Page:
CME Sessions at EANM’07

EANM’07 – CME Session XII

October 17, 2007, 08:00 – 09:30
Neuroendocrine Tumours

Moderator: E. Bombardieri (Milano)
Co-Moderator: R. P. Baum (Bad Berka)

H. Maecke (Basel):
Peptides and radionuclides for imaging and therapy of NET: current status and future developments
R. P. Baum (Bad Berka):
Diagnosis, staging and restaging of NETin patients undergoing peptide receptor radionuclide therapy using receptor PET/CT – state of the art
D. J. Kwekkeboom (Rotterdam):
PRRT of neuroendocrine tumours using Lu- 177 DOTA-TATE – long-term experience and future perspectives

Educational objectives:

  1. overview the radiopharmaceuticals today available for targeting neuroendocrine tumours and discuss the development of the new experimental molecules suitable for diagnosis and therap
  2. describe the strength of receptor PET/CT in diagnosis, staging and restaging of neuroendocrine tumours
  3. discuss what is the present role of In-111 pentetreotide imaging in comparison with positron-emitting radiofarmaceuticals in those facilities where a choice is possible;
  4. develop a strategy in order to adopt a radioreceptor radionuclide therapy guided by pre-treatment imaging and dosimetry based on the unique radiopharmaceutical (Lu-177 DOTA-TATE )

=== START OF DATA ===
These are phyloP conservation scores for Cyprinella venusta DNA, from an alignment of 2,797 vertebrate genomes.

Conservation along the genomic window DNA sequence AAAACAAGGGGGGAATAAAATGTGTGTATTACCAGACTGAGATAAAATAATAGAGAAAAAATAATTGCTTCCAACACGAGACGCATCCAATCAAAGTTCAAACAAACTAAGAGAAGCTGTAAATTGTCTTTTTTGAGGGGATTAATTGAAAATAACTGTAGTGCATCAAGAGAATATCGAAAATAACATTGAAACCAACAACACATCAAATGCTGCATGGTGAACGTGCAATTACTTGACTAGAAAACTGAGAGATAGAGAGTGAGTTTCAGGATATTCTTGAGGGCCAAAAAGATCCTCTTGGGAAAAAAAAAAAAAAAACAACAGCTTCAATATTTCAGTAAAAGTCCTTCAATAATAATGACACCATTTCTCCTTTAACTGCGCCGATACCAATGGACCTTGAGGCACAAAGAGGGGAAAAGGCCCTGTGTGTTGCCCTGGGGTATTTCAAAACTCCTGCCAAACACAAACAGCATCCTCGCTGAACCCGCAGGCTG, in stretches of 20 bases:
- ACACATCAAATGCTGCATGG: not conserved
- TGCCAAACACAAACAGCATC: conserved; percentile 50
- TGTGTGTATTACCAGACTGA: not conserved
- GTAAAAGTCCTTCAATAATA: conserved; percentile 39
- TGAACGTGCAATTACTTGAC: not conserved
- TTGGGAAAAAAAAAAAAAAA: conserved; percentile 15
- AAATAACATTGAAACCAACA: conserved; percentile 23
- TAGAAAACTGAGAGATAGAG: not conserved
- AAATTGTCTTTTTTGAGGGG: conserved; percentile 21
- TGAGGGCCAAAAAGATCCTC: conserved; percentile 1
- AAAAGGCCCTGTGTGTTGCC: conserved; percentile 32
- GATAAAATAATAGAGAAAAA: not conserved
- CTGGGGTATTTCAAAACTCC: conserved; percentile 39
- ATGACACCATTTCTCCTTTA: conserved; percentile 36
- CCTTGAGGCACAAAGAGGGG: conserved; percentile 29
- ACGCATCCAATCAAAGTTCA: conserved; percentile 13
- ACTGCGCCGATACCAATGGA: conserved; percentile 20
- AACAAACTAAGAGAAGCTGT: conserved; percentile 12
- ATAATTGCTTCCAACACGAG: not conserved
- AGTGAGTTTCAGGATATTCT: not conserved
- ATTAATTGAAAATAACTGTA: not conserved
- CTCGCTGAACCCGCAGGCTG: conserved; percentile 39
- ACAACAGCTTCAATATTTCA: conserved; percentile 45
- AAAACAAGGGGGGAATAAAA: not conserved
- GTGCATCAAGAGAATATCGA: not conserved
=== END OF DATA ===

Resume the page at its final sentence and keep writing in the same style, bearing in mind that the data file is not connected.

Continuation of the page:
This session has been designed for nuclear medicine physicians, oncologists and endocrinologists involved or interested in the diagnosis and treatment of neuroendocrine tumours. The first presentation will provide a general overview on the radiopharmaceuticals currently used to visualize neuroendocrine tumours, focusing the attention to the development of new molecules suitable for targeting neuroendocrine cells and useful also for therapy. The imaging of neuroendocrine tumours can be obtained both by scintigraphy with gamma emitting radiopharmaceuticals and by positron emission tomography (PET). This is the topic of the second lecture that will discuss the role of PET with new somatostatin analogues ( DOTA-NOC or DOTA-TOC) radiolabelled with positron-emitting radioisotopes such as Gallium-68. The clinical data suggest that these radiotracers are superior to the existing radiolabelled traditional somatostatin analogues and these new approaches seem to bring a great improvement in managing neuroendocrine tumours. The third lecture will stress the clinical use of the radioreceptor therapy guided by a pre-treatment imaging and dosimetry by using the same radiopharmaceuitical, beta and gamma emitter, namely Lu-177 DOTA-TATE. Other issues that will be considered in this course are the position of these new procedures in the diagnostic and therapeutic strategy for neuroendocrine tumours and the cost/benefit balance.

Key Words:

neuroendocrine tumours, radioreceptor radionuclide imaging, radioreceptor, radionuclide therapy, radiolabelled somatostatin, radiopharmaceuticals

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